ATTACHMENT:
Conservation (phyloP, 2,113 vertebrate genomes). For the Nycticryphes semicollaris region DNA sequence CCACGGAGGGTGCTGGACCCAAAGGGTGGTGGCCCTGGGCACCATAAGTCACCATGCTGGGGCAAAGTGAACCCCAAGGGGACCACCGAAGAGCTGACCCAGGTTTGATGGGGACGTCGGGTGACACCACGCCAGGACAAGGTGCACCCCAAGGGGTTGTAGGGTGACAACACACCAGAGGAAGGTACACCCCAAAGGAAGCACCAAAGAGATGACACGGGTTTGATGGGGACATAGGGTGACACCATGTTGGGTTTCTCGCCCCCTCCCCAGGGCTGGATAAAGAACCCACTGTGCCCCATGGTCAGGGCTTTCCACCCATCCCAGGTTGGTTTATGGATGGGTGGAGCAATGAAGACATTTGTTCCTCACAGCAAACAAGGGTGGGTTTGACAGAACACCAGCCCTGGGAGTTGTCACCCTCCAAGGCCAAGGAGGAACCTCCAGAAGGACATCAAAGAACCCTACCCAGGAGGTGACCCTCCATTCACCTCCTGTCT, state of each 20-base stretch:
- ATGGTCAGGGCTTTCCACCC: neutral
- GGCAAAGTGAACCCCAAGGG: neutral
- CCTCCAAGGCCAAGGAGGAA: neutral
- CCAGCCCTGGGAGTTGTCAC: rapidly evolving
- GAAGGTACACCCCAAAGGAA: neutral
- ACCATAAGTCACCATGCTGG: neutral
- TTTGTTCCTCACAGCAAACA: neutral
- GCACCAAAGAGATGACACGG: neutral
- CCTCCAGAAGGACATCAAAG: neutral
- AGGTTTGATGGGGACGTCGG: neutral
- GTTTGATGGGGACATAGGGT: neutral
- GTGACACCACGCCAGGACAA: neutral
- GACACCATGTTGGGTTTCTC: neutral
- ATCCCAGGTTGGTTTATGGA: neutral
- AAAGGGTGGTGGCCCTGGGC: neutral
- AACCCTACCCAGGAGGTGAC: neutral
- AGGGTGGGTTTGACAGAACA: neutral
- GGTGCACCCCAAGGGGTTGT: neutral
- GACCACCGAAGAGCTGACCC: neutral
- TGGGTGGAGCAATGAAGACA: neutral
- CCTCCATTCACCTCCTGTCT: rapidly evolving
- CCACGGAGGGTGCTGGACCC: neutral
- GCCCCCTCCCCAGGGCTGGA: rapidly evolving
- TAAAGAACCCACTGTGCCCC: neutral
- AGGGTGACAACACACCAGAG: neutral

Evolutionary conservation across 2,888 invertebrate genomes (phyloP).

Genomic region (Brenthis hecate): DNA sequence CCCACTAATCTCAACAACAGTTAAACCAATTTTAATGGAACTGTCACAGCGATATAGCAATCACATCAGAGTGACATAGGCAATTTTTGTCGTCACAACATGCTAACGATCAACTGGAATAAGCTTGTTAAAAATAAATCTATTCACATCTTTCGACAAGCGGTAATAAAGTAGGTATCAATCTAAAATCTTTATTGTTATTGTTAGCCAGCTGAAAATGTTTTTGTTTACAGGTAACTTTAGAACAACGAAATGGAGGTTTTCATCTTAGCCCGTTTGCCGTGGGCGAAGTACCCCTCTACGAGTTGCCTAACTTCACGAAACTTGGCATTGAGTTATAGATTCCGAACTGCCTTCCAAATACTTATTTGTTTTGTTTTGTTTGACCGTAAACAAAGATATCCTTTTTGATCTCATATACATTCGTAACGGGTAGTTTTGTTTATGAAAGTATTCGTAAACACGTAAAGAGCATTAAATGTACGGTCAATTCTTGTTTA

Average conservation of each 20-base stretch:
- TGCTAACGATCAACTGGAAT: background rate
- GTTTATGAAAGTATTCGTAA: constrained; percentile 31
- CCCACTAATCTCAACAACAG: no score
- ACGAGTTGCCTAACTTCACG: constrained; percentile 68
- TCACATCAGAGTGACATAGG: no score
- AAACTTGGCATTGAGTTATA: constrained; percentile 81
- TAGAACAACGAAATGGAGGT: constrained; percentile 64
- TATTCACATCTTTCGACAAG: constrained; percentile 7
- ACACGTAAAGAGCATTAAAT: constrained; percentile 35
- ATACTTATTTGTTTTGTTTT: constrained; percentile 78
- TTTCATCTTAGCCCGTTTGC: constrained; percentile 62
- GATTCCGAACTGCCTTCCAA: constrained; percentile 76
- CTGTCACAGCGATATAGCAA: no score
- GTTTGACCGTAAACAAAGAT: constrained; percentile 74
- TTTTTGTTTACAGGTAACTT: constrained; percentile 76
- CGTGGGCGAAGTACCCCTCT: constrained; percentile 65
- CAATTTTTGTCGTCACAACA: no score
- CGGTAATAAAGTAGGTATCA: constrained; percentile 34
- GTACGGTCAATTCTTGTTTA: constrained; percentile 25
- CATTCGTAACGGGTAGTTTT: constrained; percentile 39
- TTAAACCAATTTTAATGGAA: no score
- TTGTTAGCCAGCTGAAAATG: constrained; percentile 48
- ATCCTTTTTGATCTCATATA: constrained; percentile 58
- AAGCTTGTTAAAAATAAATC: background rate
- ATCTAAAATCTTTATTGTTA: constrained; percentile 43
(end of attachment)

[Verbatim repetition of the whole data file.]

Conservation (phyloP, 2,113 vertebrate genomes). For the Nycticryphes semicollaris region DNA sequence CCACGGAGGGTGCTGGACCCAAAGGGTGGTGGCCCTGGGCACCATAAGTCACCATGCTGGGGCAAAGTGAACCCCAAGGGGACCACCGAAGAGCTGACCCAGGTTTGATGGGGACGTCGGGTGACACCACGCCAGGACAAGGTGCACCCCAAGGGGTTGTAGGGTGACAACACACCAGAGGAAGGTACACCCCAAAGGAAGCACCAAAGAGATGACACGGGTTTGATGGGGACATAGGGTGACACCATGTTGGGTTTCTCGCCCCCTCCCCAGGGCTGGATAAAGAACCCACTGTGCCCCATGGTCAGGGCTTTCCACCCATCCCAGGTTGGTTTATGGATGGGTGGAGCAATGAAGACATTTGTTCCTCACAGCAAACAAGGGTGGGTTTGACAGAACACCAGCCCTGGGAGTTGTCACCCTCCAAGGCCAAGGAGGAACCTCCAGAAGGACATCAAAGAACCCTACCCAGGAGGTGACCCTCCATTCACCTCCTGTCT, state of each 20-base stretch:
- ATGGTCAGGGCTTTCCACCC: neutral
- GGCAAAGTGAACCCCAAGGG: neutral
- CCTCCAAGGCCAAGGAGGAA: neutral
- CCAGCCCTGGGAGTTGTCAC: rapidly evolving
- GAAGGTACACCCCAAAGGAA: neutral
- ACCATAAGTCACCATGCTGG: neutral
- TTTGTTCCTCACAGCAAACA: neutral
- GCACCAAAGAGATGACACGG: neutral
- CCTCCAGAAGGACATCAAAG: neutral
- AGGTTTGATGGGGACGTCGG: neutral
- GTTTGATGGGGACATAGGGT: neutral
- GTGACACCACGCCAGGACAA: neutral
- GACACCATGTTGGGTTTCTC: neutral
- ATCCCAGGTTGGTTTATGGA: neutral
- AAAGGGTGGTGGCCCTGGGC: neutral
- AACCCTACCCAGGAGGTGAC: neutral
- AGGGTGGGTTTGACAGAACA: neutral
- GGTGCACCCCAAGGGGTTGT: neutral
- GACCACCGAAGAGCTGACCC: neutral
- TGGGTGGAGCAATGAAGACA: neutral
- CCTCCATTCACCTCCTGTCT: rapidly evolving
- CCACGGAGGGTGCTGGACCC: neutral
- GCCCCCTCCCCAGGGCTGGA: rapidly evolving
- TAAAGAACCCACTGTGCCCC: neutral
- AGGGTGACAACACACCAGAG: neutral

Evolutionary conservation across 2,888 invertebrate genomes (phyloP).

Genomic region (Brenthis hecate): DNA sequence CCCACTAATCTCAACAACAGTTAAACCAATTTTAATGGAACTGTCACAGCGATATAGCAATCACATCAGAGTGACATAGGCAATTTTTGTCGTCACAACATGCTAACGATCAACTGGAATAAGCTTGTTAAAAATAAATCTATTCACATCTTTCGACAAGCGGTAATAAAGTAGGTATCAATCTAAAATCTTTATTGTTATTGTTAGCCAGCTGAAAATGTTTTTGTTTACAGGTAACTTTAGAACAACGAAATGGAGGTTTTCATCTTAGCCCGTTTGCCGTGGGCGAAGTACCCCTCTACGAGTTGCCTAACTTCACGAAACTTGGCATTGAGTTATAGATTCCGAACTGCCTTCCAAATACTTATTTGTTTTGTTTTGTTTGACCGTAAACAAAGATATCCTTTTTGATCTCATATACATTCGTAACGGGTAGTTTTGTTTATGAAAGTATTCGTAAACACGTAAAGAGCATTAAATGTACGGTCAATTCTTGTTTA

Average conservation of each 20-base stretch:
- TGCTAACGATCAACTGGAAT: background rate
- GTTTATGAAAGTATTCGTAA: constrained; percentile 31
- CCCACTAATCTCAACAACAG: no score
- ACGAGTTGCCTAACTTCACG: constrained; percentile 68
- TCACATCAGAGTGACATAGG: no score
- AAACTTGGCATTGAGTTATA: constrained; percentile 81
- TAGAACAACGAAATGGAGGT: constrained; percentile 64
- TATTCACATCTTTCGACAAG: constrained; percentile 7
- ACACGTAAAGAGCATTAAAT: constrained; percentile 35
- ATACTTATTTGTTTTGTTTT: constrained; percentile 78
- TTTCATCTTAGCCCGTTTGC: constrained; percentile 62
- GATTCCGAACTGCCTTCCAA: constrained; percentile 76
- CTGTCACAGCGATATAGCAA: no score
- GTTTGACCGTAAACAAAGAT: constrained; percentile 74
- TTTTTGTTTACAGGTAACTT: constrained; percentile 76
- CGTGGGCGAAGTACCCCTCT: constrained; percentile 65
- CAATTTTTGTCGTCACAACA: no score
- CGGTAATAAAGTAGGTATCA: constrained; percentile 34
- GTACGGTCAATTCTTGTTTA: constrained; percentile 25
- CATTCGTAACGGGTAGTTTT: constrained; percentile 39
- TTAAACCAATTTTAATGGAA: no score
- TTGTTAGCCAGCTGAAAATG: constrained; percentile 48
- ATCCTTTTTGATCTCATATA: constrained; percentile 58
- AAGCTTGTTAAAAATAAATC: background rate
- ATCTAAAATCTTTATTGTTA: constrained; percentile 43